Tornadoes touched down and several funnel clouds were reported in Northern California Wednesday afternoon. In fact, according to NBC News, NBC Bay Area chief meteorologist Jeff Ranieri said, ” that there had been reports of four tornadoes and six funnel clouds in the region. Two of them were confirmed by the NWS.”
The most significant amount of property damage seems to have taken place in Sacramento where at least a dozen homes were damaged. There were also several homes where fences were destroyed, and roof damage according to CBS News. Although the tornado left a path of debris that stretched 300 yards long and ten to twenty yards wide, there were, thankfully, no injuries reported.
ABC News stated that Rob Baquera, a fire department spokesman, said, ” No residents were displaced as two families whose houses had some significant damage were able to remain at home.” He continued to say that the community is currently in recovery mode although they are still shaken up a bit by having seen the tornado coming. Everyone heeded the tornado warnings and took shelter.
Although it is rare, California does have its share of tornadoes. Yahoo recorded back in 2005 that California had a record year for tornadoes, and that by the middle of that same year, California had more tornadoes than any other state in the U.S.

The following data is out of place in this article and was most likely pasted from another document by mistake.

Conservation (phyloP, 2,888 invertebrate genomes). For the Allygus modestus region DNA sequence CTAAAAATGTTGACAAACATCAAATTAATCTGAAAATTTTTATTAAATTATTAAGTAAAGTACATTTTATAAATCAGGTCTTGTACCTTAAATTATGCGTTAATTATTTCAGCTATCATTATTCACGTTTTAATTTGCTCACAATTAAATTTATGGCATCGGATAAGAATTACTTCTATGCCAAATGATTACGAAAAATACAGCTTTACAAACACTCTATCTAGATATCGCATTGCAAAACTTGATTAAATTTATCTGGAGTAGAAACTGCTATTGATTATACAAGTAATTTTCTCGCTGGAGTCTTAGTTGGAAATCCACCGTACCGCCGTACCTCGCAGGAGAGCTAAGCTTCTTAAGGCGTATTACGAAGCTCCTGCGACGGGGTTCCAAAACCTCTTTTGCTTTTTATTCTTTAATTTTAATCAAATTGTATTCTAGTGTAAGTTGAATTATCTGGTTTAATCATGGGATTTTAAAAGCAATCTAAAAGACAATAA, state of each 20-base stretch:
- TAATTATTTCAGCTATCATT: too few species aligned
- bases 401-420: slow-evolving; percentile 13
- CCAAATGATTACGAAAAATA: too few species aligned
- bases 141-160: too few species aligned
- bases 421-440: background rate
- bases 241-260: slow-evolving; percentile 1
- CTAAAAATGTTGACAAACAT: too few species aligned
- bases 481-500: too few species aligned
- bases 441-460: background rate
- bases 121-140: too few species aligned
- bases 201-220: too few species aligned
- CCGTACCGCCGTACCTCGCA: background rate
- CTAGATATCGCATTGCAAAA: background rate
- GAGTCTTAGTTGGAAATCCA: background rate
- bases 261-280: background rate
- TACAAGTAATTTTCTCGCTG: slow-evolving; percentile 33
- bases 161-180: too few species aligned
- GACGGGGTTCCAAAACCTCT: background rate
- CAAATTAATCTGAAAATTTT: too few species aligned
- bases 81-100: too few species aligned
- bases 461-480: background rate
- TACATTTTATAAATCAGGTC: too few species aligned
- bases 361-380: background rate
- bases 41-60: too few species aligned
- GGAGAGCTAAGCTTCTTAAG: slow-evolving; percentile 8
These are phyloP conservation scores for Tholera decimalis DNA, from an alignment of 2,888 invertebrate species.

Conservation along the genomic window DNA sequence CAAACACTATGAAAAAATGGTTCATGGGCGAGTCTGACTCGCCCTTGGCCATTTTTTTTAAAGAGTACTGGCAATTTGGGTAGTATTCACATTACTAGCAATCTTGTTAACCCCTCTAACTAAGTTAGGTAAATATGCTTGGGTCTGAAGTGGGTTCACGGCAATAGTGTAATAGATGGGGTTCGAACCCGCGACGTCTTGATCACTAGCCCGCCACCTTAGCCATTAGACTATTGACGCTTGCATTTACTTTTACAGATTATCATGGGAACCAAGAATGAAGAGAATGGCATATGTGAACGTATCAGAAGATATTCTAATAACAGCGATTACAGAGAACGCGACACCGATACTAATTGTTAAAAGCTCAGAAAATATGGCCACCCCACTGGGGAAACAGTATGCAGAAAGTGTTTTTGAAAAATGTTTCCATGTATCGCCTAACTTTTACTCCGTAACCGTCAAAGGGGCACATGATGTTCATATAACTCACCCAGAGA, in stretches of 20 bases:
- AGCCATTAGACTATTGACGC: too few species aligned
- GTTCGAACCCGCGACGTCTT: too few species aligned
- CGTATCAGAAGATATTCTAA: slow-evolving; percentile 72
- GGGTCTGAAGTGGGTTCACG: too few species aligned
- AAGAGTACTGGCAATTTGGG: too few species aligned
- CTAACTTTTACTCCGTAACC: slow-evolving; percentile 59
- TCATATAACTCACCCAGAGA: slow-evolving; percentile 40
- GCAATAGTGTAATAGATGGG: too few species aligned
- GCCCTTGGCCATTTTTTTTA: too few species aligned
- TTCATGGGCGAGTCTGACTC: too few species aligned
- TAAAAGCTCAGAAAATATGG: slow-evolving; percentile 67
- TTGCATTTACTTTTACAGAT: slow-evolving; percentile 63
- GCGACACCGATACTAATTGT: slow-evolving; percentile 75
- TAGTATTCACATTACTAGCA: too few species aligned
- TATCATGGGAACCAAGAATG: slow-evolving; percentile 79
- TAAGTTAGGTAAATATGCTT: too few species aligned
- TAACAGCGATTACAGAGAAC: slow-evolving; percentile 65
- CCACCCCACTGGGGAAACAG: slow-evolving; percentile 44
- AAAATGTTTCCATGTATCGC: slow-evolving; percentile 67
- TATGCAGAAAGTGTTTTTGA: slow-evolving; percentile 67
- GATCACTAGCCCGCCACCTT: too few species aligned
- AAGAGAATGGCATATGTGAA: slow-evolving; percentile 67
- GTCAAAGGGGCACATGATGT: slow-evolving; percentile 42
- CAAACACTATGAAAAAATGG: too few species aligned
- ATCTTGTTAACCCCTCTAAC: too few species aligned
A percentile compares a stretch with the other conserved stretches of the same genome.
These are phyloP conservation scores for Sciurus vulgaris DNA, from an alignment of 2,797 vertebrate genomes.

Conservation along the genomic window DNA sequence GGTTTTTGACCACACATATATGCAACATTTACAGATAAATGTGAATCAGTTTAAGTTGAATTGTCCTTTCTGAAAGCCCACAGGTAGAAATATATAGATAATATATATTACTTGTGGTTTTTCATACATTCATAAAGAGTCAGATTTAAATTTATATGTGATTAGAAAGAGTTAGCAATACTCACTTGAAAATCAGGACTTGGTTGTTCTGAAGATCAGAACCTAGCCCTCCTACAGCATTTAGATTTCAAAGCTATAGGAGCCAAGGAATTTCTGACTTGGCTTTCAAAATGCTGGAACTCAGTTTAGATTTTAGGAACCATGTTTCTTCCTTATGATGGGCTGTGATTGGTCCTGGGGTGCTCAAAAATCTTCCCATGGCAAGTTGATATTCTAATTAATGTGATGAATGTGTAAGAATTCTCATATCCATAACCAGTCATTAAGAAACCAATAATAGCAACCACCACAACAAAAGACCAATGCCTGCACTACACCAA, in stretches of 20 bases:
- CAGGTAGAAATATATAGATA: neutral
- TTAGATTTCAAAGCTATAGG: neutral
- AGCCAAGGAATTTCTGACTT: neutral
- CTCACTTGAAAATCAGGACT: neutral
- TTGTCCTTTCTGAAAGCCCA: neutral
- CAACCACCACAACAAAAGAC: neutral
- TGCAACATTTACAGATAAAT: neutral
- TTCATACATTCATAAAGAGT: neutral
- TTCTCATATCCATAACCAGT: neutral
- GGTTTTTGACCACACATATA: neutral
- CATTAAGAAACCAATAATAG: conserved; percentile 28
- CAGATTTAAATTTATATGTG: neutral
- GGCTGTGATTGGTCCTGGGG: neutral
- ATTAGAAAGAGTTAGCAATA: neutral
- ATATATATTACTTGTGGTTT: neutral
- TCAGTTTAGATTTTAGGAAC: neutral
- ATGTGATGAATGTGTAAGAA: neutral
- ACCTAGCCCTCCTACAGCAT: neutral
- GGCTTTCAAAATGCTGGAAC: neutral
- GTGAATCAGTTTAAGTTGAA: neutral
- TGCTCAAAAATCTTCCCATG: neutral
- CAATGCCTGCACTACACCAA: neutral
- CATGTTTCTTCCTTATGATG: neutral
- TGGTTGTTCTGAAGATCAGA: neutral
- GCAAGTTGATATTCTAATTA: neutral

The tornadoes yesterday in California brought along a severe storm with heavy rain and even hail that reached the size of 1.25 inches in diameter, and lasted approximately three hours, according to News10.net. The rain continues in the region and appears that it will continue through the weekend.
Lifescience.com has learned that although California isn’t typically the target area for tornadoes, they actually have an average of five tornadoes per year. This proves that tornadoes don’t only form in the plains. If there is any kind of instability along a cold front, and the conditions are right, a tornado can form.
Tornado season began earlier this month, and typically hits its stride from May to June. Lifescience.com also reported that Tom Dang, a meteorologist with the National Weather Service in Sacramento, said that when spring rolls around in the United States, everyone has to be prepared for tornadoes.
What is interesting and scary is that tornadoes called “night twisters” are the deadliest. There are a couple of reasons for this, according to Lifescience.com. One being that the tornadoes are next to impossible to see when it is dark at night, and the second is that people often sleep through the sound of the warning sirens. Thirty-nine percent of tornado fatalities occur at night.
CBS News reported that one California resident, Mark Thompson, told their CBS Sacramento Station KOVR-TV, “I left this 15 years ago in the Midwest, and here we are with damage to our house from a tornado.”